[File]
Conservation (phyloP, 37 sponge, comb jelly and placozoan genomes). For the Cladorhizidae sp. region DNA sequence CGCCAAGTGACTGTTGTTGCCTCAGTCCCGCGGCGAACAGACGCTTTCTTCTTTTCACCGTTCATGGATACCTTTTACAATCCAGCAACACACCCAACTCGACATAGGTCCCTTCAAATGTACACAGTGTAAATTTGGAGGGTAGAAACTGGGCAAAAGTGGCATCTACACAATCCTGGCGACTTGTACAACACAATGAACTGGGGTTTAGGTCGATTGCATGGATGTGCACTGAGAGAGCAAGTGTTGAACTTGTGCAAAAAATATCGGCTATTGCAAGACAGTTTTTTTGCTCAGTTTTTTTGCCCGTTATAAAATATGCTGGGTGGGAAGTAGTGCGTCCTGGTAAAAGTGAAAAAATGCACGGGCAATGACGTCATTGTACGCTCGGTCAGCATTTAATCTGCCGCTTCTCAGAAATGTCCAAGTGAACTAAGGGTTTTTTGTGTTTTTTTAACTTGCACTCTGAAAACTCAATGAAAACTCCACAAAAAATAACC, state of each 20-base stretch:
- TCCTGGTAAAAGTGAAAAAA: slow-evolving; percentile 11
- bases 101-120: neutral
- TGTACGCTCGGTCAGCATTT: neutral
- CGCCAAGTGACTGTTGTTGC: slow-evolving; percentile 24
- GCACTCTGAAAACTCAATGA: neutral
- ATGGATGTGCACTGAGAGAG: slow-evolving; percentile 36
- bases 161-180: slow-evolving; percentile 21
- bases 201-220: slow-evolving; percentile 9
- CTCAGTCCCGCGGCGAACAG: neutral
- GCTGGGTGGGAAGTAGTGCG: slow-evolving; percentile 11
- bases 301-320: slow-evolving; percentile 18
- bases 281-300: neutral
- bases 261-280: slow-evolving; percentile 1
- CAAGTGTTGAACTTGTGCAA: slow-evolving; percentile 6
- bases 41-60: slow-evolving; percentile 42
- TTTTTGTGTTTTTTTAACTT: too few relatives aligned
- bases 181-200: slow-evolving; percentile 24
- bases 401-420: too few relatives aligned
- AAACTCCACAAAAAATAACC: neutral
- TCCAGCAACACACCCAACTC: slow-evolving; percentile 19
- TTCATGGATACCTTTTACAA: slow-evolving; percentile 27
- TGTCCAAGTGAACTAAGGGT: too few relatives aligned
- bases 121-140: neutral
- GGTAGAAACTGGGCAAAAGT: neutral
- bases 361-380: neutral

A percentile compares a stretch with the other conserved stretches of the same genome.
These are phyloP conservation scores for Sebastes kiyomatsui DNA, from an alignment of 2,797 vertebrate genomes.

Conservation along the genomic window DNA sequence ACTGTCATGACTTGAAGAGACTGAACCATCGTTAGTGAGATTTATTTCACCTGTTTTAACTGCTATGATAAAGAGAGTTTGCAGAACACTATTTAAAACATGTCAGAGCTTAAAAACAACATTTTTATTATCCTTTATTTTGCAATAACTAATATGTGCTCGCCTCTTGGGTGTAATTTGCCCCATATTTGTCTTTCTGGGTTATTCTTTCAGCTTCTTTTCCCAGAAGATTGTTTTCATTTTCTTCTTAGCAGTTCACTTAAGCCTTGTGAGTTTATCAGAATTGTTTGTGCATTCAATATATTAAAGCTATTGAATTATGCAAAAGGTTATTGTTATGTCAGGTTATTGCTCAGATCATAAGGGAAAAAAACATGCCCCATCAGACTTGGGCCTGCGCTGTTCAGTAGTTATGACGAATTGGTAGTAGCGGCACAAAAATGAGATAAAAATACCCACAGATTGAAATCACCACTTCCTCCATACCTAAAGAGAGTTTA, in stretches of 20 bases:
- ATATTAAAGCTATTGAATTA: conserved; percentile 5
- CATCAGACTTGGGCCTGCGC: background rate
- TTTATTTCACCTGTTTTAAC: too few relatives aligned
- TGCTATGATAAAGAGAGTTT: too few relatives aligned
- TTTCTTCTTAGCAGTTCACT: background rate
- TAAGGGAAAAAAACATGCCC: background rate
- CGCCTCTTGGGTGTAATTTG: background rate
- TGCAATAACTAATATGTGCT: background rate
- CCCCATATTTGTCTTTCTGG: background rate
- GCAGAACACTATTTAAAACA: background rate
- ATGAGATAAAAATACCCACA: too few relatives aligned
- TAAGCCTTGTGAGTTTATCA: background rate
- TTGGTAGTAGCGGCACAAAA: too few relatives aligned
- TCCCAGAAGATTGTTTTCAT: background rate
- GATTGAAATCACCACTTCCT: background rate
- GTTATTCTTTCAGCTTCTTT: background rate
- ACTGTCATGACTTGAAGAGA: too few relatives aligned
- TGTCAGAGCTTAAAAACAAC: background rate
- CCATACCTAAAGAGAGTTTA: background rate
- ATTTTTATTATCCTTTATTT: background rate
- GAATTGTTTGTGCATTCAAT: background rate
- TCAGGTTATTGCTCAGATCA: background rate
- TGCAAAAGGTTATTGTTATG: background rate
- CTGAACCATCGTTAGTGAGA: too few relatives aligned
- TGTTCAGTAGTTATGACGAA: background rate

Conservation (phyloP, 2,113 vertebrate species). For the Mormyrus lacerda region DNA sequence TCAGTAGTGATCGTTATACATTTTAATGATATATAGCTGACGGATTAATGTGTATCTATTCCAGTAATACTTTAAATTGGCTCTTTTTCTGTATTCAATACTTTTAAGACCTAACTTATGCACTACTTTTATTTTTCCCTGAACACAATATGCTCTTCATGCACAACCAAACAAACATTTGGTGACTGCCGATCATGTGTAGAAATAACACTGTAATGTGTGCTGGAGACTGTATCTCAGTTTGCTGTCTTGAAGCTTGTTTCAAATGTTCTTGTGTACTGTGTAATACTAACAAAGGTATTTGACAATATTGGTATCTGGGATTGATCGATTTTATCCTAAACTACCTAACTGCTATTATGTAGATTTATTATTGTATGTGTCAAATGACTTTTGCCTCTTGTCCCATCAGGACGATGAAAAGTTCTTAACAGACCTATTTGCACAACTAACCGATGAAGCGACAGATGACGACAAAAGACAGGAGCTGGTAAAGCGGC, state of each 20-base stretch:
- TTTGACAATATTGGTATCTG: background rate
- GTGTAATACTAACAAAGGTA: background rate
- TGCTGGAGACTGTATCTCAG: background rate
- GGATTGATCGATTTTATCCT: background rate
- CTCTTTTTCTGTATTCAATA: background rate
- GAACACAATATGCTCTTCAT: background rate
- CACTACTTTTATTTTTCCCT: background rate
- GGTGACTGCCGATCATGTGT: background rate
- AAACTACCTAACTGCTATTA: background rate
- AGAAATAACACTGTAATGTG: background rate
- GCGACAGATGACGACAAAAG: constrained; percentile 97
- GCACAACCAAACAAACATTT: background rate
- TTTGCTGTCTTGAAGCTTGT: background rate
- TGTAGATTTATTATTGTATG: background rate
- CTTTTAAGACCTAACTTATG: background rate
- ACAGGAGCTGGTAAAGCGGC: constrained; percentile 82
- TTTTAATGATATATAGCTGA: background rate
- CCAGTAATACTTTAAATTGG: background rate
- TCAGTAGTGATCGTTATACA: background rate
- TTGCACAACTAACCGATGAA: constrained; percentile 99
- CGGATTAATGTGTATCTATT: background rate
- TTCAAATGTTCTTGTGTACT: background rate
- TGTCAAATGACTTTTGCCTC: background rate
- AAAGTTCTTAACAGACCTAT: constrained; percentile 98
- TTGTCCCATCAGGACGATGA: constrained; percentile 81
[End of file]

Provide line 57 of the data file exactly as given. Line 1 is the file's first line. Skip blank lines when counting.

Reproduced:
- GTGTAATACTAACAAAGGTA: background rate